Palestinian reporters have shared footage from schools-turned-shelters, refugee camps, leveled streets, overcrowded hospitals, and a bombed church. These journalists have witnessed countless deaths and have posted imagery of civilians observing the rubble of their homes, people standing in line to use a toilet, desperate searches for water, supermarkets running out of food, and mass evacuations many say are reminiscent of the 1948 Nakba. “Imagine everything you tried to build and achieve got lost in seconds,” Azaiza captioned in a video with drone footage of the widespread wreckage.

They’ve interviewed traumatized children, people with special needs, and women in makeshift maternity wards. Their posts have even contained desperate pleas: “We’re dying, please, please do something,” says Owda in one. But they have also offered small snippets of daily life that illustrate the resilience of Palestinians: boys getting haircuts and helping clean floors, people baking bread and frying falafel, and kids painting in hospital courtyards.

The reporting the journalists are undertaking is at once deeply risky and personal: the death tolls on our screens often involve their friendsfamily, or neighbors. And the rubble and ruins they report from are the landscapes of their neighborhoods, schools, and streets. "I wish I died before seeing this happen to my people," Azaiza writes.

Sometimes, journalists report on the deaths of loved ones on camera. On November 2, Salman Al-Bashir appeared overcome with emotion during a live broadcast after learning that an Israeli air strike had killed fellow reporter Mohammad Abu Hatab. "We can’t take it anymore, we’re exhausted. These are merely slogans that we wear," Al-Bashir says as he takes off his helmet and press vest, throwing them to the ground. "They don't provide real protection for journalists. These shields do not shield us…. Souls are being lost, one by one, with complete impunity."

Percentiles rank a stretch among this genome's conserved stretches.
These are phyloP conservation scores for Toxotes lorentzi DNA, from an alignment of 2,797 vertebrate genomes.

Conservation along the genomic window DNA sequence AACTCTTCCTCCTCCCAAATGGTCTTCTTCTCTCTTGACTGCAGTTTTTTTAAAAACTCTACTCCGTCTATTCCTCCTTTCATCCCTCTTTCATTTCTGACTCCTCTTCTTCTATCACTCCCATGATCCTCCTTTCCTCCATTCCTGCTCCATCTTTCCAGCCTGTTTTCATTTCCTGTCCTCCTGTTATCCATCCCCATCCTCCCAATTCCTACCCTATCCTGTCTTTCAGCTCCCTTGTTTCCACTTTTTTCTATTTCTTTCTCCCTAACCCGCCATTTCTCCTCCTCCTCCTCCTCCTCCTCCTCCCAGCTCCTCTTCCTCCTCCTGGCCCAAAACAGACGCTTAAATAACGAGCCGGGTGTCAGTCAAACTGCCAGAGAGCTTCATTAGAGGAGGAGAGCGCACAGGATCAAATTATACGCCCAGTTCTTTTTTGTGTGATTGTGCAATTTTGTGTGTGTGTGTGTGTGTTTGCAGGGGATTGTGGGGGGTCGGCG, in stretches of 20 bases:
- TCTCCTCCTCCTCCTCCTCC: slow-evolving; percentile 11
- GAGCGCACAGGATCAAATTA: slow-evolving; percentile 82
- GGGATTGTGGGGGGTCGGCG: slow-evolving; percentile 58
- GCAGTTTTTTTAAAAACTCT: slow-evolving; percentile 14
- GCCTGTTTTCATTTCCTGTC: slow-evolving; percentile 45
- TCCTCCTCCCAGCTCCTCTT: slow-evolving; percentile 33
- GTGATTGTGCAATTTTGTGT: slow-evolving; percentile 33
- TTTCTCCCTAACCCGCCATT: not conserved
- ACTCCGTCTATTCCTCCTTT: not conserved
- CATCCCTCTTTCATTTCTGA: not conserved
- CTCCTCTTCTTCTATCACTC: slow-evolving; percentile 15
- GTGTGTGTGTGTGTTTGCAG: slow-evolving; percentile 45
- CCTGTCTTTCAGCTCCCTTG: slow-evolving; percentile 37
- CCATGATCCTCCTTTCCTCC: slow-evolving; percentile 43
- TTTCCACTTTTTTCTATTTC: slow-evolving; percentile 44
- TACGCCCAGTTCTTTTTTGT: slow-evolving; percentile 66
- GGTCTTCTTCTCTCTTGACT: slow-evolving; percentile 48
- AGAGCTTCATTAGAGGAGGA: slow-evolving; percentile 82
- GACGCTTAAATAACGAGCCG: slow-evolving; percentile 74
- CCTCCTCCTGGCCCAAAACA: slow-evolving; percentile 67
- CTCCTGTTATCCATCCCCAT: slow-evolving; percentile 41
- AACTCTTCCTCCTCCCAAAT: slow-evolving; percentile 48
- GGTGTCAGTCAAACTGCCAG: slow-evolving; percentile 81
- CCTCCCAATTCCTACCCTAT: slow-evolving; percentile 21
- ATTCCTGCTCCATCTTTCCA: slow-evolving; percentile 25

Despite the losses, some have returned to work. On December 15, a drone strike believed to be Israeli, killed Samer Abu Daqqa, an Al-Jazeera Arabic cameraperson, while he was reporting from a UN school in Khan Yunis that was sheltering displaced people and had been hit by overnight airstrikes, according to the CPJ. Wael Dahdouh, Al-Jazeera Arabic's Gaza bureau chief, was injured by shrapnel in the same attack, according to the Qatar-based broadcaster. Dahdouh's wife, daughter, son, and grandson were previously killed in an Israeli airstrike during the early stages of the war; despite his grief, he had returned to the field. A testament to his commitment to journalism, the day after the Khan Yunis attack that killed his colleague Abu Daqqa, Dahdouh resumed reporting undeterred. He posted a photo of himself on the field in a press vest, with bandaged arms and the caption: "Coverage continues despite the huge wound." CPJ has called for an international investigation into the attack.

Dahdouh, Azaiza, Owda, Khoudary, and other local reporters are being hailed by many as heroes. In November, Azaiza was featured as Man of the Year on the cover of GQ’s Middle East editionArtwork portraying the journalists has gone viral. However, Khoudary insists she’s "not a superhero" and is "shattered" due to the loss of relatives, friends, and colleagues “weighing heavily on [her] soul.”  

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At the same time, there have been efforts to cast doubt on these journalists’ reporting, with fake social media accounts adding to the confusion. HonestReporting, the US-based media advocacy group that says it exposes “anti-Israel media bias” questioned whether several news organizations had prior knowledge of Hamas’s October 7 attacks on Israel, an allegation denied by the organizations in question—Reuters, CNN, the New York Times, and AP (HonestReporting later accepted these accounts).